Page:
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Iggy Pop
Avenue B
(Virgin)

Iggy's getting old. And somewhere between immolating himself onstage with shards of glass and blowing out fifty candles on his birthday cake, he realized it. Fortunately, he makes no bones about the event. Instead of checking into the rock and roll geriatric wing, where aged rockers try to strut their stuff despite faces that resemble a pair of worn leather chaps, Pop has decided to take Marianne Faithful's approach: no delusions of youth, but a hell of a life worth reflecting upon.

Pop made his name pissing off critics by ignoring them altogether, and he will continue to do so with this foray into mood music, just as they were coming to terms with his abrasive hits. But who couldn't take an hour of the soft baritone voice David Bowie has always tried to emulate?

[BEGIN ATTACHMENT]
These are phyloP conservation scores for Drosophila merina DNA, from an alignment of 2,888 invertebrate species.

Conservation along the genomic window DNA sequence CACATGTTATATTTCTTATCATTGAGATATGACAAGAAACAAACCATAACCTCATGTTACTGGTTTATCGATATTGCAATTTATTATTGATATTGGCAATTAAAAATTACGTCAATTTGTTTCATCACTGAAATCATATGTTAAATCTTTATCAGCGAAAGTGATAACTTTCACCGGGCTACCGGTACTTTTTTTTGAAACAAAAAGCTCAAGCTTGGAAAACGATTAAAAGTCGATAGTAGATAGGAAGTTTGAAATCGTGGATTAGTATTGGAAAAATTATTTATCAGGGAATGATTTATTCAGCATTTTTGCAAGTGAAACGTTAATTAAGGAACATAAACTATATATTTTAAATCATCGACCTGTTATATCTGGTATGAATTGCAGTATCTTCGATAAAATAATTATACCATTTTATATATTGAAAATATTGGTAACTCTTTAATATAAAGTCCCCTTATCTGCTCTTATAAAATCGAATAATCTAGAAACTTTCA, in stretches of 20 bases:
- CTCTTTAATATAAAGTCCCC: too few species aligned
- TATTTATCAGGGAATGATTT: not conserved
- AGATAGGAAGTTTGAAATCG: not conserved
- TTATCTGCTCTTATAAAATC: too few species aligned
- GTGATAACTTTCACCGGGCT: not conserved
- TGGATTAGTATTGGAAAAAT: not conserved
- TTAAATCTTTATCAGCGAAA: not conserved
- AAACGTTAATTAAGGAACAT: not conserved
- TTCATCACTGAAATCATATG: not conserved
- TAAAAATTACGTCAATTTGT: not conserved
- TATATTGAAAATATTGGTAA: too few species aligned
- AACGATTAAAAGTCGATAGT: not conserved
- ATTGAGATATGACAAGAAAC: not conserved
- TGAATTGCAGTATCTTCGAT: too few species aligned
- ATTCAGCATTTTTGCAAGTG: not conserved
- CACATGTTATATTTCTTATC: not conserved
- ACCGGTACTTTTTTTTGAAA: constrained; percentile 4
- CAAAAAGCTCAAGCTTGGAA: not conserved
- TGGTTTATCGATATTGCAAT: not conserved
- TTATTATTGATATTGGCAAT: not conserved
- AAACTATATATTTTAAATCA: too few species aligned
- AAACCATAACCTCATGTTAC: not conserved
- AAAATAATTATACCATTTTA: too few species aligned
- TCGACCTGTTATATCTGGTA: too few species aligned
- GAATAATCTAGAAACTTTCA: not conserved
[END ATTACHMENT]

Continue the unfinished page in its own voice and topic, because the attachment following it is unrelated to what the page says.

Avenue B is certainly reflective, even mellow. In fact, Avenue B is a sit-on-the-couch-with-wine-and-candles album. Nestled among the thirteen tracks are two bona fide Pop gems, "Shakin' All Over" and "Corruption"; the others are acoustic numbers and a handful of spoken-word memoir tracks. Opening the album, Pop promises "no shit" on the track of the same name, and he means it. This album was not written to satiate a record contract, but to try to repair the tattered nerves of his own life and the lives of those who came in contact with him. Somehow, the pre-punk pulls it off. Avenue B is the flip side of Raw Power; for lack of a better epithet, it's raw emotion.

To say Pop is apologizing for his life is inaccurate, though. Avenue B is a glimpse at the man beneath the well-manicured (albeit scarred) body, finally attempting to explain his motives and what drives him. He admits guilt and sorrow, and the underlying message is that he's not proud of the hurt he's caused, but he is proud of who he is, nonetheless. That, and he couldn't have done it any other way. — David Powers

Taj Mahal and Toumani Diabate
Kulanjan
(Hannibal)